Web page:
There was a time last year when one bad news after another just kept getting into Chinese stocks – in particular Alibaba and the media could not stop heaping onto it.
This year, it was the opposite, although I can’t help but feel the media was sensationalising the news a bit too much attention.
Ryan Cohen – the famous billionaire who built his fortune by co-founding online pet retailer Chewy Inc. and more recently cemented its position towards revamping Gamestop, has recently built-up similar stakes in Alibaba Group – with the intention to push for increase in share buybacks.
He believes that Alibaba could reach double-digit sales growth and nearly 20% of free cash flow growth over the next 5 years, which will benefit the company give today’s valuation puts them at only $300b market worth.
This is not the first time Alibaba has increased its share buyback. In fact, towards late last year, the company has decided to increase its buyback program to $40b, increasing it from the earlier $25b mandate. Cohen, however, believes they could go well into the $60b.
Much of it depends on whether the company believes it can use its free cash flow for higher internal growth or share buyback makes better sense because of its depressed valuation.
While retail demand and sentiments are likely to bounce back in China this year, we should not forget that there are strong competitions elsewhere from the likes of JD and PDD in the local scene, as well as Shopee and other e-commerce in the international scene. The company is also competing fiercely on the cloud segment with other players and financial gateway.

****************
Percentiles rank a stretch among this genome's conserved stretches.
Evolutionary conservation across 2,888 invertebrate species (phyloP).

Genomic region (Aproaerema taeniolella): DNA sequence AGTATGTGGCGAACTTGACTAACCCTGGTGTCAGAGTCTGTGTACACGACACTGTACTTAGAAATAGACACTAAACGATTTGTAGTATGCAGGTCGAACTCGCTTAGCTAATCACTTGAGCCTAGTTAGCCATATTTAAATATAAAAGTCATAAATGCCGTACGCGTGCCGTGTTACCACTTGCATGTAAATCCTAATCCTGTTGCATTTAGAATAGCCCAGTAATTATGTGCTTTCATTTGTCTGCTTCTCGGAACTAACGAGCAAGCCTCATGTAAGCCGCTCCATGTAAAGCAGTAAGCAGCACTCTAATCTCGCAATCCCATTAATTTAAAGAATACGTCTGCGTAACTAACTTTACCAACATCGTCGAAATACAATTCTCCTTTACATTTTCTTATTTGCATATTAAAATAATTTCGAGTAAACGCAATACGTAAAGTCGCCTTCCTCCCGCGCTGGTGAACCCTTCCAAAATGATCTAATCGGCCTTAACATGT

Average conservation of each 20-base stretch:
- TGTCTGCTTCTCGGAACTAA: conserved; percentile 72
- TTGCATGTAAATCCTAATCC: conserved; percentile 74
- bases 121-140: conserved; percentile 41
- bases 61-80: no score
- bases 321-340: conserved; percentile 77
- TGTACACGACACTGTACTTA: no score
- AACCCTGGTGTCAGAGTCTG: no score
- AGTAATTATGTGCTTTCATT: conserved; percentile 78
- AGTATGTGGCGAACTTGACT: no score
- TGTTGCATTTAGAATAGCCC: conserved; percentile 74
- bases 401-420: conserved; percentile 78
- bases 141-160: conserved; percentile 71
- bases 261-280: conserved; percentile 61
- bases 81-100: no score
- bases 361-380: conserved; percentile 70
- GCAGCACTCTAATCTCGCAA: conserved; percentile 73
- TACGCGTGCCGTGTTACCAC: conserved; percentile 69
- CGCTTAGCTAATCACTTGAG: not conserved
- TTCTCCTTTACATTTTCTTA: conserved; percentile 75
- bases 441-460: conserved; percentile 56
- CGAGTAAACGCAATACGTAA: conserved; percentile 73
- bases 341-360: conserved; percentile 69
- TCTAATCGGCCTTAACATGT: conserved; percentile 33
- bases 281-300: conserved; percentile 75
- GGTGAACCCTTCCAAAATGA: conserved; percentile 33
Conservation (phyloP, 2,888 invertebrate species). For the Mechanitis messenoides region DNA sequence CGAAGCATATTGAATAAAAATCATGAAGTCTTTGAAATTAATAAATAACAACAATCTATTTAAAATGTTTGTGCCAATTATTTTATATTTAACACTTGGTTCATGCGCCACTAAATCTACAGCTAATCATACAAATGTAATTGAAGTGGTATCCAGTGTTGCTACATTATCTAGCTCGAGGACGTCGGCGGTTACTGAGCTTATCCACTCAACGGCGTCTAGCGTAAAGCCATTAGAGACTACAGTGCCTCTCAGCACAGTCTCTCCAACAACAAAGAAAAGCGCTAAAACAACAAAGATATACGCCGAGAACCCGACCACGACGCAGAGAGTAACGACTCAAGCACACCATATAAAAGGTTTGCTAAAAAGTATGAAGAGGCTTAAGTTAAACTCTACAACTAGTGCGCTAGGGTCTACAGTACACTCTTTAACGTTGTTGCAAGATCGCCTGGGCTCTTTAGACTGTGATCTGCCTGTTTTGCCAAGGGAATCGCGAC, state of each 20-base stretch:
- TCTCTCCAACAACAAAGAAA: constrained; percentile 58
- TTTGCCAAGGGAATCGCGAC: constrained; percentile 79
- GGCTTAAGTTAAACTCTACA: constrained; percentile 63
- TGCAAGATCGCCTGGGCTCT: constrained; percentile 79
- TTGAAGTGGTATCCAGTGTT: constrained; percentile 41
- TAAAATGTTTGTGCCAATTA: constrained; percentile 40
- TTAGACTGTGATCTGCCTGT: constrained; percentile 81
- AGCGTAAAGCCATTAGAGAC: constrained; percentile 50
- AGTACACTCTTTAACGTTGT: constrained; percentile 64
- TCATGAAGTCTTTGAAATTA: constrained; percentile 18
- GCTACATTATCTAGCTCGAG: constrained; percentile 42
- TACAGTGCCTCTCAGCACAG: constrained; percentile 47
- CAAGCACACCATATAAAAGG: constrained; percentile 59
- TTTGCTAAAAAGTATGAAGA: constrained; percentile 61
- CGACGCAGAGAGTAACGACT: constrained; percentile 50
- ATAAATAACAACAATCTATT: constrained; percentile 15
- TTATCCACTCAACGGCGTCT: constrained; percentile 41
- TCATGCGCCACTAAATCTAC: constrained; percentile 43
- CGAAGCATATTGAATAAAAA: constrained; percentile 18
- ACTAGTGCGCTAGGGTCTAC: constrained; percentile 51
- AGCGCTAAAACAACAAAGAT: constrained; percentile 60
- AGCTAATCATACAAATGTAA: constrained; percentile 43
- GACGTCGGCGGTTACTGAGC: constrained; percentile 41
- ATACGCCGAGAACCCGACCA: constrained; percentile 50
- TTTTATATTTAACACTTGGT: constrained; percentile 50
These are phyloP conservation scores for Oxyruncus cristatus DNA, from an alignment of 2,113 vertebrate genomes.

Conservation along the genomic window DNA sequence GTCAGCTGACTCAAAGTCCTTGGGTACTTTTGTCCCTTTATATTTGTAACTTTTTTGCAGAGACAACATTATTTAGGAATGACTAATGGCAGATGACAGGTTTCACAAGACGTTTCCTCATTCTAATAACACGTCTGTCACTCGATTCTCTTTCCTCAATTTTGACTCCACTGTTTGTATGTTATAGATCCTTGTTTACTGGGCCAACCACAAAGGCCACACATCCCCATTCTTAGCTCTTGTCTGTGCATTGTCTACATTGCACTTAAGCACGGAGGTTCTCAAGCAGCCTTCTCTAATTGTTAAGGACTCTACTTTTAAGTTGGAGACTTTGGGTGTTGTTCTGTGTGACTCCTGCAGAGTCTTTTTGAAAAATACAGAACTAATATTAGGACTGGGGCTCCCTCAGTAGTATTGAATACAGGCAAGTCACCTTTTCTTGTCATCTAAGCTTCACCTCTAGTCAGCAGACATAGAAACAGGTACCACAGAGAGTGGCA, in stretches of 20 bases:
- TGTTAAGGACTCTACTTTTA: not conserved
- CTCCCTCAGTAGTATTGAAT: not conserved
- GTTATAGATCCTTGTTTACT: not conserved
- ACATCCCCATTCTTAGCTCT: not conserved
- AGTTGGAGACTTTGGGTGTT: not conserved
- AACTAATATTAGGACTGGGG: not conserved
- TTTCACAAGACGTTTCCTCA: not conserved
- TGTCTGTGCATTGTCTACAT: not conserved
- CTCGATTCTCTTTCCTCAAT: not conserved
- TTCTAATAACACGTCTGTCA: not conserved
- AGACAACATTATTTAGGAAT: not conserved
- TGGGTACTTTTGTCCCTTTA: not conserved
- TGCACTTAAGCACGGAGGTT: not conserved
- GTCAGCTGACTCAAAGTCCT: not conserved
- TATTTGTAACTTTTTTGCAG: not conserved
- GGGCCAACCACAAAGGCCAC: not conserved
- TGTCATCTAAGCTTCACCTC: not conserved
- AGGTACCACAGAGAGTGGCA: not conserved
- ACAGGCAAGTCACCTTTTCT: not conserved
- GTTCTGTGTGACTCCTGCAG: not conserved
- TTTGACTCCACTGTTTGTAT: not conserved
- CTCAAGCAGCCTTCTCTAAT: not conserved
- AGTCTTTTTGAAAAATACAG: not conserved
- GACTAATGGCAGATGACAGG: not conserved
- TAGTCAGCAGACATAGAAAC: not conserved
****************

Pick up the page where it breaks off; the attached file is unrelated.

It should be noted that Cohen has built a massive stake in Apple himself, gaining a handsome 3-digit percentage profit returns over the years.
Apple was a successful case story, as its incredible moat position led to the company generating a handsome free cash flow over the years which then led to an incredible amount of net cash that they kept in their books.
Their goals were to keep net cash neutral – so they began doing massive share buyback which they believe were more rewarding to long-term shareholders than to give out chunks of huge dividends.
Apple FCF margins stands at a whisk away from their operating margins of ~ 30%, so they can keep doing this over and over again, and in the years leading to “undervalued” days, share buyback made the most sense to them, especially from 2012 to 2020, before the big jump thereafter that leads to today.
The resulting effect from this move was a rewarding return for shareholders as the stock has gone up approximately 210% over the last 5 years and 320% in the last 10 years.
I’ve drawn up a projection over the next few years leading to 2030 based on today’s current proposal repurchase mandate versus Cohen’s proposal to increase it to $60b until 2025.
I’ve kept the free cash flow growth constant at 5% growth from 2024 onwards all the way to 2030.
You can see that similar to what Apple was doing earlier in the years, Cohen is likely to propose a buyback that is nett to the ratio of the free cash flow. In other words, he believes that the company is better off buying back its own shares rather than using the money to fund its own internal growth. The goal is then to keep a net cash neutral after deducting all the short-term liabilities.
We’ll never know if this might work over the longer term for Baba as Apple was a different company and clearly in a dominate fundamental position when they did the repurchase cycle loop. Apple also benefited from the valuation on multiple earnings expansion when the stock price started to increase massively from 2018 onwards.
Whether this can apply to companies like Baba, it remains to be seen.
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